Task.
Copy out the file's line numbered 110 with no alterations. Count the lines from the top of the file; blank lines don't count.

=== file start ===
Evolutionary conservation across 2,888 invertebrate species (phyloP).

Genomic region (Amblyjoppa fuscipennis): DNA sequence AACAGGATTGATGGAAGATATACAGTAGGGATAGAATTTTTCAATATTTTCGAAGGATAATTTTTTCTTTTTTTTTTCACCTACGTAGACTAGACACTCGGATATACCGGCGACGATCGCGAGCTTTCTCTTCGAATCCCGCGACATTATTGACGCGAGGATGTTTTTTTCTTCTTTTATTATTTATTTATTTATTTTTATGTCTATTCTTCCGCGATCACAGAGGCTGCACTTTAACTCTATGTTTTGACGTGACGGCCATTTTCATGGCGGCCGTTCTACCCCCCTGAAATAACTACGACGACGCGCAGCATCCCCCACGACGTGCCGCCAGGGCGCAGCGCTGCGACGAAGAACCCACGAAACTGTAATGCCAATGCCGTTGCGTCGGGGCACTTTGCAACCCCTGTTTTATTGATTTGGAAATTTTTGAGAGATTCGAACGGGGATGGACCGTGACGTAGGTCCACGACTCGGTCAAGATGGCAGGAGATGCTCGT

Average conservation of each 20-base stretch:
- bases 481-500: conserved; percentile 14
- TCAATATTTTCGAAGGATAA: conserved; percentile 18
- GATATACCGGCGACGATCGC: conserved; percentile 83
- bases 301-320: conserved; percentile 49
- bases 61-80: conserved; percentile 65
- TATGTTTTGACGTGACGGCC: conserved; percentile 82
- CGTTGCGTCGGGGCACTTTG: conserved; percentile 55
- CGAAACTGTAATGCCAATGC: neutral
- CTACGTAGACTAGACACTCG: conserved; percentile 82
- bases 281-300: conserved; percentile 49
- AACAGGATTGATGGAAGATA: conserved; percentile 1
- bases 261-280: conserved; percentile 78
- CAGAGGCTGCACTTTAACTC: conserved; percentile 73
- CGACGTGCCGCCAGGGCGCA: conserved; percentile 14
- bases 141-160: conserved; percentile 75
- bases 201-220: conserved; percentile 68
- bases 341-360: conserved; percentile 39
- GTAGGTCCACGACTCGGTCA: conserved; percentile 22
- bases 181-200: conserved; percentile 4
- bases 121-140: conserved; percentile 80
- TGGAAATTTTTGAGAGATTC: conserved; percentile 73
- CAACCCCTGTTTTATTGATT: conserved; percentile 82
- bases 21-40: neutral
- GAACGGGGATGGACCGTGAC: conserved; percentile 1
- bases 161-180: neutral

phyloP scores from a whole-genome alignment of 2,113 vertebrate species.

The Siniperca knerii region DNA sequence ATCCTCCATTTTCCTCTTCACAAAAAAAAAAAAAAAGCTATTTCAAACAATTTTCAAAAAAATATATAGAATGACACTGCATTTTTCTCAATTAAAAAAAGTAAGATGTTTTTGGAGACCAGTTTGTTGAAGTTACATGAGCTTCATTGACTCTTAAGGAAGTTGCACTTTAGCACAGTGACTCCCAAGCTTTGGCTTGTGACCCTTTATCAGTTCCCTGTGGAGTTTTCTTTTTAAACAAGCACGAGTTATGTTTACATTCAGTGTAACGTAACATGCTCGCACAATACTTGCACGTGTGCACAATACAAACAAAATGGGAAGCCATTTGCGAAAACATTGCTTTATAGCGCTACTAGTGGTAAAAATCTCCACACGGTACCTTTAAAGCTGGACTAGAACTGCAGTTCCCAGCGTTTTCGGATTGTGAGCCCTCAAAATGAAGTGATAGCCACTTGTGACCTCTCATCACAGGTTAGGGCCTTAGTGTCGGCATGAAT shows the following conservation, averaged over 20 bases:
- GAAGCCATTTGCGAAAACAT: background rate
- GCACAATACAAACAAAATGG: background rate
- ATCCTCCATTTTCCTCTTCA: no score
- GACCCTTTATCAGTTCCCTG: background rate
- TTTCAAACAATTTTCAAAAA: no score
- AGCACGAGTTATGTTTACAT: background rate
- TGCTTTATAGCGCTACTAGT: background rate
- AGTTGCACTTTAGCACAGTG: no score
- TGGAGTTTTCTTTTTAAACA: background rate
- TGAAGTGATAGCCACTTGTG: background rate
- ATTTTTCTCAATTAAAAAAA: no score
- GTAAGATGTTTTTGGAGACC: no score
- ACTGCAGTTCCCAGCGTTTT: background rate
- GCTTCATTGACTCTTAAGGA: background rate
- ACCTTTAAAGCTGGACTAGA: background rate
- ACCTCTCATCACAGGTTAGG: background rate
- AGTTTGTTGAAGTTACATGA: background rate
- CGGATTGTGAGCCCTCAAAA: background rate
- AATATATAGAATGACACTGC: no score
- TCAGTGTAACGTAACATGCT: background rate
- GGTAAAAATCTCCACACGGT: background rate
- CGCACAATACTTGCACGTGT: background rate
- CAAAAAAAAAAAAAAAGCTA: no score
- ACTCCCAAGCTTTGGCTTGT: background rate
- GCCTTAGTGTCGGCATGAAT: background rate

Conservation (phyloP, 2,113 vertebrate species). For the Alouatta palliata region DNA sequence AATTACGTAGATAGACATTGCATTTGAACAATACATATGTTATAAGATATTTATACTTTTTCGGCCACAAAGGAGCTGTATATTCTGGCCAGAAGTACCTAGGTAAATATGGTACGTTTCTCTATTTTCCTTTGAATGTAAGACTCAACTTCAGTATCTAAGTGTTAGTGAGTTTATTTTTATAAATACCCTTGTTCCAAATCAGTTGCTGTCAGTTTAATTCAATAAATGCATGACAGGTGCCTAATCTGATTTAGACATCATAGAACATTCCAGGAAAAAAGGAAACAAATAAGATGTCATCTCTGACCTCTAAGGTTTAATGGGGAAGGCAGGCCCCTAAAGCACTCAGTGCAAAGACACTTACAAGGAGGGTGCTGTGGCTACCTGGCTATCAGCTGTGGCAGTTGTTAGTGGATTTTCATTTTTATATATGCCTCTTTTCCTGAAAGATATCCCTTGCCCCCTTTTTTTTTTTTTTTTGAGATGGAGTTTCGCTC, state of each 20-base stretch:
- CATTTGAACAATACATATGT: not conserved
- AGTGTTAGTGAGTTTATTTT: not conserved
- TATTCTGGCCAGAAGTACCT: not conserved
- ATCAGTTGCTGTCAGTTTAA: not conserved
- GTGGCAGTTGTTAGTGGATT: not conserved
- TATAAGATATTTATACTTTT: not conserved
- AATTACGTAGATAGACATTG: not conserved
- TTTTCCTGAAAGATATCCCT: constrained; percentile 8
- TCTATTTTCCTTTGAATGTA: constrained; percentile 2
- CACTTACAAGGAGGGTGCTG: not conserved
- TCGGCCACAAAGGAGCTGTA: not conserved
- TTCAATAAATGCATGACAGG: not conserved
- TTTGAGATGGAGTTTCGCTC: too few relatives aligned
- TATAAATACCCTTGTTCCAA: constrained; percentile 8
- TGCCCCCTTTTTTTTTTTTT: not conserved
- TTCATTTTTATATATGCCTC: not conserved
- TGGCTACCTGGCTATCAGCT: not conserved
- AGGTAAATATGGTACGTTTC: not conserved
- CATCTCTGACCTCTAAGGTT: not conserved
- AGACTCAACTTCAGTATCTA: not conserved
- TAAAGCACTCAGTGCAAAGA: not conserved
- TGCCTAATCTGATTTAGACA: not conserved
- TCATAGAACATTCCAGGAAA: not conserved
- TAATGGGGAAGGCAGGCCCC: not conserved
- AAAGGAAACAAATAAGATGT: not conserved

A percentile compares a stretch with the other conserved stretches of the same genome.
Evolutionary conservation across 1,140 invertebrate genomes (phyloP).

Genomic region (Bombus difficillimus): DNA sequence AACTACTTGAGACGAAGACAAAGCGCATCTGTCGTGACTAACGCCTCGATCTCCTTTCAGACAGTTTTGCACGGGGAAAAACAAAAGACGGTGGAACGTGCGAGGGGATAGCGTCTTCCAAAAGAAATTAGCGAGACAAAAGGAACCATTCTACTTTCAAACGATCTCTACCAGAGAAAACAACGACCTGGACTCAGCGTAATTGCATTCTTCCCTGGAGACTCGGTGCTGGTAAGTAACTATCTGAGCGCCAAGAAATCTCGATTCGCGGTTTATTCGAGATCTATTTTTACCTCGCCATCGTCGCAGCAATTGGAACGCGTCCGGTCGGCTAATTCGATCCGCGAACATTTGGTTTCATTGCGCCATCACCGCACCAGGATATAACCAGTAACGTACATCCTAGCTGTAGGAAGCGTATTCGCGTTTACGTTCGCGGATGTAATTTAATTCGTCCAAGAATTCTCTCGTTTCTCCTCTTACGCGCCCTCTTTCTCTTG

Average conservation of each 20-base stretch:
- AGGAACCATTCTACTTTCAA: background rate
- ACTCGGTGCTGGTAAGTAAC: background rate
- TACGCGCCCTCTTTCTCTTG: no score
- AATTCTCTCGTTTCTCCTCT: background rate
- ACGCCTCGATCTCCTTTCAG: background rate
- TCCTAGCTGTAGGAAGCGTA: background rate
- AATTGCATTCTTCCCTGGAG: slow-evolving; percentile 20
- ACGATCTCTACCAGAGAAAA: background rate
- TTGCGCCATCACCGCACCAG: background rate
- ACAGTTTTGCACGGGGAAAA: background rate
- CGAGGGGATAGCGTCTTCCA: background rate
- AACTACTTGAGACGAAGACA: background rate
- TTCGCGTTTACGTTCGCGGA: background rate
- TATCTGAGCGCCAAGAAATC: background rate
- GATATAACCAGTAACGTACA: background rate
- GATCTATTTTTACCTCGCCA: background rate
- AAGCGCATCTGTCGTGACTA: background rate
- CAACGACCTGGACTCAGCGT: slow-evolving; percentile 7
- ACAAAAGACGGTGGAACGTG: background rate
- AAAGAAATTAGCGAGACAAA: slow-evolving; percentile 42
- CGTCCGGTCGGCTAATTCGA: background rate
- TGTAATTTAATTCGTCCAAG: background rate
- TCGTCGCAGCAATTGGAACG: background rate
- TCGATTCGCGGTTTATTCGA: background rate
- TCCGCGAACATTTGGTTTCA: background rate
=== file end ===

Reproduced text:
- TCCGCGAACATTTGGTTTCA: background rate